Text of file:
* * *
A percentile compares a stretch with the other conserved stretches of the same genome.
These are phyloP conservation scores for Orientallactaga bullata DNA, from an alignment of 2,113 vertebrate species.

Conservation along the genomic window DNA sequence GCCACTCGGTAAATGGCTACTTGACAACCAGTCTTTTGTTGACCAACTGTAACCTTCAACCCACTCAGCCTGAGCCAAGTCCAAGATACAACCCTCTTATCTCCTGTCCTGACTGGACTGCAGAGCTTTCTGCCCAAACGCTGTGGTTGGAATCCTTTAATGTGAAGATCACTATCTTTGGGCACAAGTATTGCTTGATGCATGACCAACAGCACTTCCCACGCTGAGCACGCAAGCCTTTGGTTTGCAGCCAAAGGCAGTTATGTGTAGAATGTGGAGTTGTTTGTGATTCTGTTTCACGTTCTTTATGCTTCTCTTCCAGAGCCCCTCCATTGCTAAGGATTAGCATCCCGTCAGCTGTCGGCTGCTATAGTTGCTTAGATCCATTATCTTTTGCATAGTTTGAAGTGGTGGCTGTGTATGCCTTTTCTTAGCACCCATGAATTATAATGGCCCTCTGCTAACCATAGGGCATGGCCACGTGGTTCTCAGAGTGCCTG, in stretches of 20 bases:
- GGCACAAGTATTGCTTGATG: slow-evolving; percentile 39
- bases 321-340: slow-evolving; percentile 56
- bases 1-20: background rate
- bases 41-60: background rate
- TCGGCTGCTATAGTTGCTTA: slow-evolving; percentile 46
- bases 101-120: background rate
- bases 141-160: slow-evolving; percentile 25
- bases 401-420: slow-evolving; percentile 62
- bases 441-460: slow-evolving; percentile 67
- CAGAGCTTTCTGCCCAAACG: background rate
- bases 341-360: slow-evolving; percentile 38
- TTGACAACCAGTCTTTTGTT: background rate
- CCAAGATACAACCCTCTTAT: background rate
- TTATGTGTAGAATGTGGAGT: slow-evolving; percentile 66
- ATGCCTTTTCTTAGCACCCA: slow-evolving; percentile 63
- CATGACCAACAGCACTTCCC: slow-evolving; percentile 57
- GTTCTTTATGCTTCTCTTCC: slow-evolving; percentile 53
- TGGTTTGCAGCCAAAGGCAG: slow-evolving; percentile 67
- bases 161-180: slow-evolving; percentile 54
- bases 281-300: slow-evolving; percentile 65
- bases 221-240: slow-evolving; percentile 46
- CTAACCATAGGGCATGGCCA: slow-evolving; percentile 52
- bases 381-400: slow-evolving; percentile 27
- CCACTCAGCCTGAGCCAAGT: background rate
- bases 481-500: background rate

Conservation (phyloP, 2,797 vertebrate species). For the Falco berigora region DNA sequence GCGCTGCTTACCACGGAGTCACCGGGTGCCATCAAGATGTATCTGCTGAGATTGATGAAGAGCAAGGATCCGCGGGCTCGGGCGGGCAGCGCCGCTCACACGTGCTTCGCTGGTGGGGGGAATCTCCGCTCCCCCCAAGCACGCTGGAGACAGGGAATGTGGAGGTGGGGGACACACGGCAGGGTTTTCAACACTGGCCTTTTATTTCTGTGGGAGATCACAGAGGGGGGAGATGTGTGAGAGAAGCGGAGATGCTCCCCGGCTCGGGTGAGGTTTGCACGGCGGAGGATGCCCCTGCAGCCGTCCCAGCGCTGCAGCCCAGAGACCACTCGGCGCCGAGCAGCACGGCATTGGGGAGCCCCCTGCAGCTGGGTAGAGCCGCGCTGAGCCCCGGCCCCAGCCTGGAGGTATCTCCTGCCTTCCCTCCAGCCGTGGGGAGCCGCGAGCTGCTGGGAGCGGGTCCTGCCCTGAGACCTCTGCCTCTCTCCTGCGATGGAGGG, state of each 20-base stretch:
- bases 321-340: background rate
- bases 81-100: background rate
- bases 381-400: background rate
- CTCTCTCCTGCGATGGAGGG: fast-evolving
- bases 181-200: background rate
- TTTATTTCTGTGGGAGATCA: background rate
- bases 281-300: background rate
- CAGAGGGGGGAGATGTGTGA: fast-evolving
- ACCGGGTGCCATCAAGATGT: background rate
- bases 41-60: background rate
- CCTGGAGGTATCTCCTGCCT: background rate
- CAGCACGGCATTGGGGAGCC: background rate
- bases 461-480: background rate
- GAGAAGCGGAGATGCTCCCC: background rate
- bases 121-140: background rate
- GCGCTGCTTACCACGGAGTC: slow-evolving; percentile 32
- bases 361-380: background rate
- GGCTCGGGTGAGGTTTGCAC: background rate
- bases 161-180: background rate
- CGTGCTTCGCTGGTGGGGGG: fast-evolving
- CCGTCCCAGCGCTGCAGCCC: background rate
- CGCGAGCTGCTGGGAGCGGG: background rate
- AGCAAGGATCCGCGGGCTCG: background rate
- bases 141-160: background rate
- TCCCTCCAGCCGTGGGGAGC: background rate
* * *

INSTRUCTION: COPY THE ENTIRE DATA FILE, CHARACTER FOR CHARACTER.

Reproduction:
A percentile compares a stretch with the other conserved stretches of the same genome.
These are phyloP conservation scores for Orientallactaga bullata DNA, from an alignment of 2,113 vertebrate species.

Conservation along the genomic window DNA sequence GCCACTCGGTAAATGGCTACTTGACAACCAGTCTTTTGTTGACCAACTGTAACCTTCAACCCACTCAGCCTGAGCCAAGTCCAAGATACAACCCTCTTATCTCCTGTCCTGACTGGACTGCAGAGCTTTCTGCCCAAACGCTGTGGTTGGAATCCTTTAATGTGAAGATCACTATCTTTGGGCACAAGTATTGCTTGATGCATGACCAACAGCACTTCCCACGCTGAGCACGCAAGCCTTTGGTTTGCAGCCAAAGGCAGTTATGTGTAGAATGTGGAGTTGTTTGTGATTCTGTTTCACGTTCTTTATGCTTCTCTTCCAGAGCCCCTCCATTGCTAAGGATTAGCATCCCGTCAGCTGTCGGCTGCTATAGTTGCTTAGATCCATTATCTTTTGCATAGTTTGAAGTGGTGGCTGTGTATGCCTTTTCTTAGCACCCATGAATTATAATGGCCCTCTGCTAACCATAGGGCATGGCCACGTGGTTCTCAGAGTGCCTG, in stretches of 20 bases:
- GGCACAAGTATTGCTTGATG: slow-evolving; percentile 39
- bases 321-340: slow-evolving; percentile 56
- bases 1-20: background rate
- bases 41-60: background rate
- TCGGCTGCTATAGTTGCTTA: slow-evolving; percentile 46
- bases 101-120: background rate
- bases 141-160: slow-evolving; percentile 25
- bases 401-420: slow-evolving; percentile 62
- bases 441-460: slow-evolving; percentile 67
- CAGAGCTTTCTGCCCAAACG: background rate
- bases 341-360: slow-evolving; percentile 38
- TTGACAACCAGTCTTTTGTT: background rate
- CCAAGATACAACCCTCTTAT: background rate
- TTATGTGTAGAATGTGGAGT: slow-evolving; percentile 66
- ATGCCTTTTCTTAGCACCCA: slow-evolving; percentile 63
- CATGACCAACAGCACTTCCC: slow-evolving; percentile 57
- GTTCTTTATGCTTCTCTTCC: slow-evolving; percentile 53
- TGGTTTGCAGCCAAAGGCAG: slow-evolving; percentile 67
- bases 161-180: slow-evolving; percentile 54
- bases 281-300: slow-evolving; percentile 65
- bases 221-240: slow-evolving; percentile 46
- CTAACCATAGGGCATGGCCA: slow-evolving; percentile 52
- bases 381-400: slow-evolving; percentile 27
- CCACTCAGCCTGAGCCAAGT: background rate
- bases 481-500: background rate

Conservation (phyloP, 2,797 vertebrate species). For the Falco berigora region DNA sequence GCGCTGCTTACCACGGAGTCACCGGGTGCCATCAAGATGTATCTGCTGAGATTGATGAAGAGCAAGGATCCGCGGGCTCGGGCGGGCAGCGCCGCTCACACGTGCTTCGCTGGTGGGGGGAATCTCCGCTCCCCCCAAGCACGCTGGAGACAGGGAATGTGGAGGTGGGGGACACACGGCAGGGTTTTCAACACTGGCCTTTTATTTCTGTGGGAGATCACAGAGGGGGGAGATGTGTGAGAGAAGCGGAGATGCTCCCCGGCTCGGGTGAGGTTTGCACGGCGGAGGATGCCCCTGCAGCCGTCCCAGCGCTGCAGCCCAGAGACCACTCGGCGCCGAGCAGCACGGCATTGGGGAGCCCCCTGCAGCTGGGTAGAGCCGCGCTGAGCCCCGGCCCCAGCCTGGAGGTATCTCCTGCCTTCCCTCCAGCCGTGGGGAGCCGCGAGCTGCTGGGAGCGGGTCCTGCCCTGAGACCTCTGCCTCTCTCCTGCGATGGAGGG, state of each 20-base stretch:
- bases 321-340: background rate
- bases 81-100: background rate
- bases 381-400: background rate
- CTCTCTCCTGCGATGGAGGG: fast-evolving
- bases 181-200: background rate
- TTTATTTCTGTGGGAGATCA: background rate
- bases 281-300: background rate
- CAGAGGGGGGAGATGTGTGA: fast-evolving
- ACCGGGTGCCATCAAGATGT: background rate
- bases 41-60: background rate
- CCTGGAGGTATCTCCTGCCT: background rate
- CAGCACGGCATTGGGGAGCC: background rate
- bases 461-480: background rate
- GAGAAGCGGAGATGCTCCCC: background rate
- bases 121-140: background rate
- GCGCTGCTTACCACGGAGTC: slow-evolving; percentile 32
- bases 361-380: background rate
- GGCTCGGGTGAGGTTTGCAC: background rate
- bases 161-180: background rate
- CGTGCTTCGCTGGTGGGGGG: fast-evolving
- CCGTCCCAGCGCTGCAGCCC: background rate
- CGCGAGCTGCTGGGAGCGGG: background rate
- AGCAAGGATCCGCGGGCTCG: background rate
- bases 141-160: background rate
- TCCCTCCAGCCGTGGGGAGC: background rate